Government figures show that the recruitment of minorities in central government organizations stood at 10.18% in 2010-11, up from 6.93% in 2006-07.
The 3% increase in employment across sectors in the last six years coincides with the directives that the Centre issued to ministries and departments that they should take special measures â€” publicity campaigns about recruitment drives and inclusion of minority members in interview panels â€” to boost minority presence in jobs.
Minority has been a thinly-disguised term for Muslims who form an overwhelming share of religious minorities.
Social activist and former National Advisory Council member Harsh Mander dubbed the increase as significant and credited the community for the success.
"It is the outcome of efforts on the part of community members to break out of restraints on social mobility they have been traditionally bound by," he said, adding the government contribution in the trend was smaller.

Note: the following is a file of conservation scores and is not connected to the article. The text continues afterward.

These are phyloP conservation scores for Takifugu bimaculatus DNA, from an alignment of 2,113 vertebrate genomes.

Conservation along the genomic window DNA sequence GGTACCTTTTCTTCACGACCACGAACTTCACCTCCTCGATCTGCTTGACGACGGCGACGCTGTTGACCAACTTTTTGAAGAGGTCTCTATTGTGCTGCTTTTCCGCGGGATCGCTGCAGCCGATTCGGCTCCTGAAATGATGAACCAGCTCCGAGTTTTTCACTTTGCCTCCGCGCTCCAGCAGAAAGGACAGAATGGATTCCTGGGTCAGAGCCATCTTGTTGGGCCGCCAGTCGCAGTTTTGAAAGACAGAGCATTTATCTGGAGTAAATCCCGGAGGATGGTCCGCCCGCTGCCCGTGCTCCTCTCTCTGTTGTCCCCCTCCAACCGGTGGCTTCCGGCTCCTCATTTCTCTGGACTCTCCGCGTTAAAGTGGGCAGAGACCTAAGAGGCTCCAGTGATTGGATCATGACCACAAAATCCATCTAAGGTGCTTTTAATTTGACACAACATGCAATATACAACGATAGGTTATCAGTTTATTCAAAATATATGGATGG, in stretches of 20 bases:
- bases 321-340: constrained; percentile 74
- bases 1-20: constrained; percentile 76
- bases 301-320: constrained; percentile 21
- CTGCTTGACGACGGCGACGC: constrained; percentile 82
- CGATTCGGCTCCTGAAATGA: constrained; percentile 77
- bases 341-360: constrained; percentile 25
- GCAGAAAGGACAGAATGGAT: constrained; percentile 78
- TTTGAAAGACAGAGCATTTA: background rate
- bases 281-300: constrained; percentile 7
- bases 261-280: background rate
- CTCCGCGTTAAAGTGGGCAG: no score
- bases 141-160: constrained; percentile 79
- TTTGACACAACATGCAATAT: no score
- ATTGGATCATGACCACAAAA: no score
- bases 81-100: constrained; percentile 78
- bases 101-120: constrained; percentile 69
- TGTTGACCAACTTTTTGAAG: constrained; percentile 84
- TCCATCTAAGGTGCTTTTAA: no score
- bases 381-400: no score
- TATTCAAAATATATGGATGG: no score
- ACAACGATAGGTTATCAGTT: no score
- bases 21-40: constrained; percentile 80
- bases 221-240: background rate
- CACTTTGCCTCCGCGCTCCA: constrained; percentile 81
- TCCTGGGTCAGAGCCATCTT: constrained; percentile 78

The percentage of minorities in total hiring across central government jobs was 6.93% in 2006-07. It went up to 8.23%, 9.90%, 7.28% and 10.18% in the following years. Sensing inconsistency, the ministry has called for review of the 2011-12 figures that stand at a dismal 6.24%.
The significance of increasing number of Muslims in central recruitment extends beyond mere job share. That they are joining paramilitary forces and railways, the largest public sector employers, in greater numbers could start a robust trend for future. The community's increasing share in the police force would also strengthen their confidence in security matters.
Minority affairs minister Rahman Khan said, "There is improvement in certain sectors while it is not satisfactory in others. We keep insisting to ministries that they should follow government circulars to beef up turnout and intake of minorities in recruitment drives."
The creation of minority affairs ministry, followed by the Sachar committee which gave a post-independence status report on the state of Muslims, swatted aside the reluctance that Congress had about playing a muscular Muslim card for fear of rival BJP launching its campaign of "appeasement".